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Dec 5, 2012:

Trotting Along in Honduras

Distance to Date: 13,040 km, 8,085 mi

Central America continues to be hot. As we head north the humidity seems to lessen, but with temperatures in the 90's, it's hard to not feel the heat. The only way to survive a day in the saddle is to constantly drink refrescos (cold drinks) sold along the road as we pass through small establishments.

In Leon, we met up with Dave, Nathan and Katie from the Seattle, Washington area. Tauru had climbed with Dave and two other climbers (Steve and Taylor) back in 2009. The four of them sailed from Seattle to Alaska to climb Mt. St. Elias. Unfortunately, they had to turn back at 13,000 ft because of avalanche danger. Dave, Nathan and Katie were traveling in Nicaragua and we were able to meet up with them.

We then continued to the Honduran border. What was meant to be a 60 km day in the heat turned into an 114 km day and a major lesson was learned - it is possible that when a local says 20 km, he might really mean 40 km. About 100 km into our day, the sun began to wane when a band of refresco vendors took us under their wings. On their bicycles heading home from a day's work selling cold drinks to passing vehicles, the four of them rode in front of us with coolers strapped to their rear racks. They live in Somotillo, 5 km from the Hoduran border, and bike to Villa Viejo 7 km away every day. We rode as one, a group united by two-wheeled transportation, and we became part of their pack.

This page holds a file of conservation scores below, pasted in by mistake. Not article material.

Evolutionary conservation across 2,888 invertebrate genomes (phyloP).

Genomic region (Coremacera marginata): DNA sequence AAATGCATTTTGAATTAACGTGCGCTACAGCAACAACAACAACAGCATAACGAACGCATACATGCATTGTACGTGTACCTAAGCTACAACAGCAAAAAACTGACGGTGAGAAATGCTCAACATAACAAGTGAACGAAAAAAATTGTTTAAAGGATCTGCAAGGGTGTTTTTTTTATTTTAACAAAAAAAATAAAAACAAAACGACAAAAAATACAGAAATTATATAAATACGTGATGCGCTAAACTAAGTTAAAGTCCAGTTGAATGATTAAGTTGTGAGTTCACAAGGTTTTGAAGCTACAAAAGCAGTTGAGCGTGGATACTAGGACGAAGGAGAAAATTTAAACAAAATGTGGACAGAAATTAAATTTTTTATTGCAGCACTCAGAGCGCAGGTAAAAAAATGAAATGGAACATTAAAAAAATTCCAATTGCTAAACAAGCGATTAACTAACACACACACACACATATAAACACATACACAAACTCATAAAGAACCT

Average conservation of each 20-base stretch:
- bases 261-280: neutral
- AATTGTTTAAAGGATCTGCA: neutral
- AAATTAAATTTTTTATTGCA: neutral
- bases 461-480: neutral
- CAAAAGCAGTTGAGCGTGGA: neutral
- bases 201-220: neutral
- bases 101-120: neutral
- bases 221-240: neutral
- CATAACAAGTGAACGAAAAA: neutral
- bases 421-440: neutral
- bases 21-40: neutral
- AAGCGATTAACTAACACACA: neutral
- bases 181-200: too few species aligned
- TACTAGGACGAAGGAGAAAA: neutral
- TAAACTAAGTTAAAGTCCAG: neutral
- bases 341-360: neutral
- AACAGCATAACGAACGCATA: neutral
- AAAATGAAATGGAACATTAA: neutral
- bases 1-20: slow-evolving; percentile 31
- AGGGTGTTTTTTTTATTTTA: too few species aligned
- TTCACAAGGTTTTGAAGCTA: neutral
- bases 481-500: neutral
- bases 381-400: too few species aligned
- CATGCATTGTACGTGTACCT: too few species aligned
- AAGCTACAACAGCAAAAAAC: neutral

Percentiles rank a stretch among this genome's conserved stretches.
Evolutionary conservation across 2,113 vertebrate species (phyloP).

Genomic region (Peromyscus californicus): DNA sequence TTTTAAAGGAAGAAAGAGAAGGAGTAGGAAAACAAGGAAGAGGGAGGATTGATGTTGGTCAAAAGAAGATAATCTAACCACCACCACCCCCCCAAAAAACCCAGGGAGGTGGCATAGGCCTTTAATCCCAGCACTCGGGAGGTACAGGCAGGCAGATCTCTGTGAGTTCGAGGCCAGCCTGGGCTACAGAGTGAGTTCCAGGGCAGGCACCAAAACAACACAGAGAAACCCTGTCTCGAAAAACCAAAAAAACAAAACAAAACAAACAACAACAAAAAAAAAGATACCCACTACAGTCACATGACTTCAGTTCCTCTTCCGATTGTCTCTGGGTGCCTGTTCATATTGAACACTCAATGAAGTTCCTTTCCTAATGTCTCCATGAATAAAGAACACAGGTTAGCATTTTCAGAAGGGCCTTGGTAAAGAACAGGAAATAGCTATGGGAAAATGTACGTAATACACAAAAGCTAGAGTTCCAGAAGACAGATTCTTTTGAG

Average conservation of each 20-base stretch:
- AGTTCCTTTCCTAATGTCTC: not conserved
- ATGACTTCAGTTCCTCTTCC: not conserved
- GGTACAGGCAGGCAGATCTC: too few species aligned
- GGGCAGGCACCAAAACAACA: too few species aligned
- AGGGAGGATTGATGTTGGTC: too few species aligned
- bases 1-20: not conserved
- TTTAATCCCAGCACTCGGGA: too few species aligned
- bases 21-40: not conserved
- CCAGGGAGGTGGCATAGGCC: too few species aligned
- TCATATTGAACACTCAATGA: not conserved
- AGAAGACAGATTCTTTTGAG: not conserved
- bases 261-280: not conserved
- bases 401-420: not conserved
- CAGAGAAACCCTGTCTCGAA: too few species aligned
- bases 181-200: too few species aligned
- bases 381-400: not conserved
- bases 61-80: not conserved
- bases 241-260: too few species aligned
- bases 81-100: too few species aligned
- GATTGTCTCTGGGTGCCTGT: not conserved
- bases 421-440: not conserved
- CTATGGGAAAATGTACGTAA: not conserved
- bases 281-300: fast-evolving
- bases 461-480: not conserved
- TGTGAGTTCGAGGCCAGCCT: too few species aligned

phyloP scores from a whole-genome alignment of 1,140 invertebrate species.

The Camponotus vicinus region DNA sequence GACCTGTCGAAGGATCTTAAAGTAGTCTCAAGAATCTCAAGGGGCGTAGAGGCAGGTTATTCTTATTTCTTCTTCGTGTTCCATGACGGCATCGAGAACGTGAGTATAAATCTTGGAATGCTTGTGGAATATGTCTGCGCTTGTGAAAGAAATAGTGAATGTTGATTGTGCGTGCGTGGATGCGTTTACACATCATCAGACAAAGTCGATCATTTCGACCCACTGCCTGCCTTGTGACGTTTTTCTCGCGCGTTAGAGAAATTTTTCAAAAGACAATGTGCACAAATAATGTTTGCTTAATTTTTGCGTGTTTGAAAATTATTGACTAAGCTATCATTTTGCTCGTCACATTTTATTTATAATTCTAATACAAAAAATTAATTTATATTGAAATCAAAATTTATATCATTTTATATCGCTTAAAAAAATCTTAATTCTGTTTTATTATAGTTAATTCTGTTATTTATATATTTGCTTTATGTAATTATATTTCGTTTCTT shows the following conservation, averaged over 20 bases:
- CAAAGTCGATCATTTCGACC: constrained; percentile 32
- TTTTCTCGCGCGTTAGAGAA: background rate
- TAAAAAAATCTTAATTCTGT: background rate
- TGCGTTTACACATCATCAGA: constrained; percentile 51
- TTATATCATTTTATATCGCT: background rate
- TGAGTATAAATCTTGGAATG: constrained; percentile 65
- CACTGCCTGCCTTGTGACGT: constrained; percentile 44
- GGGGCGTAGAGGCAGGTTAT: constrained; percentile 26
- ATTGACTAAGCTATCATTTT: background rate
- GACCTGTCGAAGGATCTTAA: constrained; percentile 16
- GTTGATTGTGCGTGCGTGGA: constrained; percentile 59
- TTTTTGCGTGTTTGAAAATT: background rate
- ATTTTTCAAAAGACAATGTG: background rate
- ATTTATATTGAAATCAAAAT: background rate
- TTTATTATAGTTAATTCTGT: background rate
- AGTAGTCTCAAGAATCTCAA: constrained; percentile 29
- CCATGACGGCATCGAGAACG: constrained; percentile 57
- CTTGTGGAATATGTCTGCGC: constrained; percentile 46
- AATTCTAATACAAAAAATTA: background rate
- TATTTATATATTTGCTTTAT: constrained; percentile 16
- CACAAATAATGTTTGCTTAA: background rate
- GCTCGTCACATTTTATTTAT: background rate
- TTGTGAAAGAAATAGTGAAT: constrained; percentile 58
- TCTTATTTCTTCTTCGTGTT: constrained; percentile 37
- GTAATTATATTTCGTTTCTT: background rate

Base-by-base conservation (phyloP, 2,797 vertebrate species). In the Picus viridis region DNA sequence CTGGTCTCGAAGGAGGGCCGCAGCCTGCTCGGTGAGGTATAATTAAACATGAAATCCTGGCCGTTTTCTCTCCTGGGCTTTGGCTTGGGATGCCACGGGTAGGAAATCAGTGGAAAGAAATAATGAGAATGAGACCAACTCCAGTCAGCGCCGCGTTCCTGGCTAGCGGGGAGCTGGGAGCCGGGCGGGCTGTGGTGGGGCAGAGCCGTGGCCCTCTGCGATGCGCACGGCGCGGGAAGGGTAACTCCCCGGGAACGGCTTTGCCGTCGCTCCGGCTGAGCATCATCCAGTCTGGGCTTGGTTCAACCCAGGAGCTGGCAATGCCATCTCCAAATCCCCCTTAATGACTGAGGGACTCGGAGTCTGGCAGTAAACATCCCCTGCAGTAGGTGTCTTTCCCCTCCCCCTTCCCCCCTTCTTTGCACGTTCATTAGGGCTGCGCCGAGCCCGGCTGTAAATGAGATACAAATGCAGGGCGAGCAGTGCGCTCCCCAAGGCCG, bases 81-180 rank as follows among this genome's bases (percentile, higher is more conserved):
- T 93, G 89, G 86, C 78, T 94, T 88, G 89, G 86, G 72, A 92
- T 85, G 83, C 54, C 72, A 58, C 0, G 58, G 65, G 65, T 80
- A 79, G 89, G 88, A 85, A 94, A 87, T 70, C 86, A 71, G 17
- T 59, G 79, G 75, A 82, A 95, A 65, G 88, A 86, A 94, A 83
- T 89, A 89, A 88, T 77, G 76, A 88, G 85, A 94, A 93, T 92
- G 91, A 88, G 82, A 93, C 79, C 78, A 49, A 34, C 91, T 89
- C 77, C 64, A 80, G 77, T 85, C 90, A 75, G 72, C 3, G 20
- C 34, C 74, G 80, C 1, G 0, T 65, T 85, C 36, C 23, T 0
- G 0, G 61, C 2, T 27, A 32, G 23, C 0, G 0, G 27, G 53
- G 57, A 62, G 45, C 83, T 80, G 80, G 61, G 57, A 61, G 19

As we approached Somotillo, the light faded and Tauru could no longer follow the pack. One of them, Señor Refresco, noticed that we had stopped to walk the bike. For Tauru, it was pitch black due to his Retinitis Pigmentosa. Señor Refresco waited for us and walked with us. When he learned of our visual challenges, he was amazed and vowed to help us in any way he could. We walked the last 2 km together and found a cheap hotel in the outskirts of Somotillo.

People are good, period! Yes, there are loonies out there, but the great majority of humankind is good, if not great.

On the road to Leon, we stop for breakfast.

Naca tamales are common in this area. Instead of corn husks, these tamales are wrapped in plantain leaves. They come with a homemade tortilla.

We find out that this road from Managua (capital of Nicaragua) to Leon is the old highway. It's nice because it's quiet, but soon after we encounter tons of potholes that make it visually challenging for us and damaging for the wheels.

But this is what makes the ride to Leon all worth it. Dave, Nathan, and Katie. We met up with them for dinner and drinks the night before they returned to Washington.

The heat in Leon gives Tauru the excuse to eat as many ice creams as he can find.

We make it to the Honduran border. Rickshaws swarm the road between Nicaragua and Honduras.

We should build a shade contraption over our bike to block the sun.

One overtakes us as we stroll across the border. It's difficult to search for the immigration office while riding, so we walk it.

Christi's choice. The heart did it for her.

Crossing the bridge that separates Nicaragua and Honduras.

A beautiful day, and view of Nicaragua.

The river that delineates the countries.


Tauru waits in line to check into Honduras.

He's relieved that it's outdoors. Usually, they're indoors and that means darkness for him.

The road to Choluteca is filled with huecos (potholes), and that makes it really difficult for us.

Sometimes we see them, but often we don't. One hard bang ruptured the rear tube and dinged the rim.

Roadside repair requires hope and a little bit of "oh well."

Tauru may see the one on the right, and so he steeers left. Tunnel vision adds a little adventure to our ride.

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